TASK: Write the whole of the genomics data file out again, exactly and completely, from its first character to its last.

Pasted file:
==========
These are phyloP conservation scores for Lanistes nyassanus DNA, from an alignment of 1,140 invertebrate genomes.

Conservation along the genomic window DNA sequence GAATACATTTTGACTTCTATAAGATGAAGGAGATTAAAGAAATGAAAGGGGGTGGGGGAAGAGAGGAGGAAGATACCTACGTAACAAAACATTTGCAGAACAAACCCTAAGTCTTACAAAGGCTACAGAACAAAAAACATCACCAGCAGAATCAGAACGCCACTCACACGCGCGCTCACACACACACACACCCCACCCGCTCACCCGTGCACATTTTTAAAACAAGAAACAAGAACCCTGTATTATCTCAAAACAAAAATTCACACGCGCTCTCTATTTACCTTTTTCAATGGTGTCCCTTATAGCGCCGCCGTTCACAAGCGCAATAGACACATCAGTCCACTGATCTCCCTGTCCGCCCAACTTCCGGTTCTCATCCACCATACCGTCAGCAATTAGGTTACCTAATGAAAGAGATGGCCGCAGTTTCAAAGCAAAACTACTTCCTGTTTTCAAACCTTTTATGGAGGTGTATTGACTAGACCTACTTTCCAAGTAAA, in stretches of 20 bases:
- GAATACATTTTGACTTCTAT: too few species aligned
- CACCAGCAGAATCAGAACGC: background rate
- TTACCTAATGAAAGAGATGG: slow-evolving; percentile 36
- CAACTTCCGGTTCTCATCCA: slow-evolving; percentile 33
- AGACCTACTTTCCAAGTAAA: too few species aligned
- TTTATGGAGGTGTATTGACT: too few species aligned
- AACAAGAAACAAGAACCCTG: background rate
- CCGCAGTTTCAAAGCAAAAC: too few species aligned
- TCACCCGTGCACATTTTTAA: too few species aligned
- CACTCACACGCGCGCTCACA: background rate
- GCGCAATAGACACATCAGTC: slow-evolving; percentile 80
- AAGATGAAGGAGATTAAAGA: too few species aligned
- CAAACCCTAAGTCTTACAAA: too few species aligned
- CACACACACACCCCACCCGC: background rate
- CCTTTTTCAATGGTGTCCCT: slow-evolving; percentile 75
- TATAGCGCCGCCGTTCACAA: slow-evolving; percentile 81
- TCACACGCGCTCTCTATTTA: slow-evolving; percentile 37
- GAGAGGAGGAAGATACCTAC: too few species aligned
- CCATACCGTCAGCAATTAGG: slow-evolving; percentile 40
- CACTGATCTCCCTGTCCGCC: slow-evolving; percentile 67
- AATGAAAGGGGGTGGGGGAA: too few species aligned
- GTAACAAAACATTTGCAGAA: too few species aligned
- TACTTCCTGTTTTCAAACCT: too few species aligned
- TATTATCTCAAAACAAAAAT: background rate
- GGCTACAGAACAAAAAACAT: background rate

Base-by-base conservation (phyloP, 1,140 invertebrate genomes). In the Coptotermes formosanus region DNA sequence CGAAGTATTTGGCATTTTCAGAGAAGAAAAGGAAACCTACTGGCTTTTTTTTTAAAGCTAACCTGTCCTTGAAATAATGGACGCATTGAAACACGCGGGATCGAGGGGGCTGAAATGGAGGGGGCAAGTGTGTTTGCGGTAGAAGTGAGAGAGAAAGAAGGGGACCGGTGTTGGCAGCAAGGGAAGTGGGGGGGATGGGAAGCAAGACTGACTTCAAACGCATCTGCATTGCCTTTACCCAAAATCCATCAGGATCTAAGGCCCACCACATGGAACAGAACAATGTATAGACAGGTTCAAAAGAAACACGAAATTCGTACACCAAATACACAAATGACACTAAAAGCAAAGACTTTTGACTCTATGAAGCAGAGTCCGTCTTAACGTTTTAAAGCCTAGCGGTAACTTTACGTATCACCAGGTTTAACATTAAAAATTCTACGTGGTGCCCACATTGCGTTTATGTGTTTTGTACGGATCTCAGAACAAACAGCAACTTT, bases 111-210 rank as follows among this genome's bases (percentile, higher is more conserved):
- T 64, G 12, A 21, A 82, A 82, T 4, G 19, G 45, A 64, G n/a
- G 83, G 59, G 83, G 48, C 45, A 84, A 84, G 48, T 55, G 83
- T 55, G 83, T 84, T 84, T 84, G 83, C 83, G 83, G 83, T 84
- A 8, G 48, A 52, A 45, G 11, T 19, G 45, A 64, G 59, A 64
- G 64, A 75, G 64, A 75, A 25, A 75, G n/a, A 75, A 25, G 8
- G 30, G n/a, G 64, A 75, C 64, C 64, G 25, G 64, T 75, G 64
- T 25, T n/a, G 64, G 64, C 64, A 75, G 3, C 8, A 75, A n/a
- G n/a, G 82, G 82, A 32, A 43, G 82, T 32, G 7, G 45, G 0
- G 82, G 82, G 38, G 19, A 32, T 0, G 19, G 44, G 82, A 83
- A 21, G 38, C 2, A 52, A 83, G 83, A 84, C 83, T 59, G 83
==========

These are phyloP conservation scores for Lanistes nyassanus DNA, from an alignment of 1,140 invertebrate genomes.

Conservation along the genomic window DNA sequence GAATACATTTTGACTTCTATAAGATGAAGGAGATTAAAGAAATGAAAGGGGGTGGGGGAAGAGAGGAGGAAGATACCTACGTAACAAAACATTTGCAGAACAAACCCTAAGTCTTACAAAGGCTACAGAACAAAAAACATCACCAGCAGAATCAGAACGCCACTCACACGCGCGCTCACACACACACACACCCCACCCGCTCACCCGTGCACATTTTTAAAACAAGAAACAAGAACCCTGTATTATCTCAAAACAAAAATTCACACGCGCTCTCTATTTACCTTTTTCAATGGTGTCCCTTATAGCGCCGCCGTTCACAAGCGCAATAGACACATCAGTCCACTGATCTCCCTGTCCGCCCAACTTCCGGTTCTCATCCACCATACCGTCAGCAATTAGGTTACCTAATGAAAGAGATGGCCGCAGTTTCAAAGCAAAACTACTTCCTGTTTTCAAACCTTTTATGGAGGTGTATTGACTAGACCTACTTTCCAAGTAAA, in stretches of 20 bases:
- GAATACATTTTGACTTCTAT: too few species aligned
- CACCAGCAGAATCAGAACGC: background rate
- TTACCTAATGAAAGAGATGG: slow-evolving; percentile 36
- CAACTTCCGGTTCTCATCCA: slow-evolving; percentile 33
- AGACCTACTTTCCAAGTAAA: too few species aligned
- TTTATGGAGGTGTATTGACT: too few species aligned
- AACAAGAAACAAGAACCCTG: background rate
- CCGCAGTTTCAAAGCAAAAC: too few species aligned
- TCACCCGTGCACATTTTTAA: too few species aligned
- CACTCACACGCGCGCTCACA: background rate
- GCGCAATAGACACATCAGTC: slow-evolving; percentile 80
- AAGATGAAGGAGATTAAAGA: too few species aligned
- CAAACCCTAAGTCTTACAAA: too few species aligned
- CACACACACACCCCACCCGC: background rate
- CCTTTTTCAATGGTGTCCCT: slow-evolving; percentile 75
- TATAGCGCCGCCGTTCACAA: slow-evolving; percentile 81
- TCACACGCGCTCTCTATTTA: slow-evolving; percentile 37
- GAGAGGAGGAAGATACCTAC: too few species aligned
- CCATACCGTCAGCAATTAGG: slow-evolving; percentile 40
- CACTGATCTCCCTGTCCGCC: slow-evolving; percentile 67
- AATGAAAGGGGGTGGGGGAA: too few species aligned
- GTAACAAAACATTTGCAGAA: too few species aligned
- TACTTCCTGTTTTCAAACCT: too few species aligned
- TATTATCTCAAAACAAAAAT: background rate
- GGCTACAGAACAAAAAACAT: background rate

Base-by-base conservation (phyloP, 1,140 invertebrate genomes). In the Coptotermes formosanus region DNA sequence CGAAGTATTTGGCATTTTCAGAGAAGAAAAGGAAACCTACTGGCTTTTTTTTTAAAGCTAACCTGTCCTTGAAATAATGGACGCATTGAAACACGCGGGATCGAGGGGGCTGAAATGGAGGGGGCAAGTGTGTTTGCGGTAGAAGTGAGAGAGAAAGAAGGGGACCGGTGTTGGCAGCAAGGGAAGTGGGGGGGATGGGAAGCAAGACTGACTTCAAACGCATCTGCATTGCCTTTACCCAAAATCCATCAGGATCTAAGGCCCACCACATGGAACAGAACAATGTATAGACAGGTTCAAAAGAAACACGAAATTCGTACACCAAATACACAAATGACACTAAAAGCAAAGACTTTTGACTCTATGAAGCAGAGTCCGTCTTAACGTTTTAAAGCCTAGCGGTAACTTTACGTATCACCAGGTTTAACATTAAAAATTCTACGTGGTGCCCACATTGCGTTTATGTGTTTTGTACGGATCTCAGAACAAACAGCAACTTT, bases 111-210 rank as follows among this genome's bases (percentile, higher is more conserved):
- T 64, G 12, A 21, A 82, A 82, T 4, G 19, G 45, A 64, G n/a
- G 83, G 59, G 83, G 48, C 45, A 84, A 84, G 48, T 55, G 83
- T 55, G 83, T 84, T 84, T 84, G 83, C 83, G 83, G 83, T 84
- A 8, G 48, A 52, A 45, G 11, T 19, G 45, A 64, G 59, A 64
- G 64, A 75, G 64, A 75, A 25, A 75, G n/a, A 75, A 25, G 8
- G 30, G n/a, G 64, A 75, C 64, C 64, G 25, G 64, T 75, G 64
- T 25, T n/a, G 64, G 64, C 64, A 75, G 3, C 8, A 75, A n/a
- G n/a, G 82, G 82, A 32, A 43, G 82, T 32, G 7, G 45, G 0
- G 82, G 82, G 38, G 19, A 32, T 0, G 19, G 44, G 82, A 83
- A 21, G 38, C 2, A 52, A 83, G 83, A 84, C 83, T 59, G 83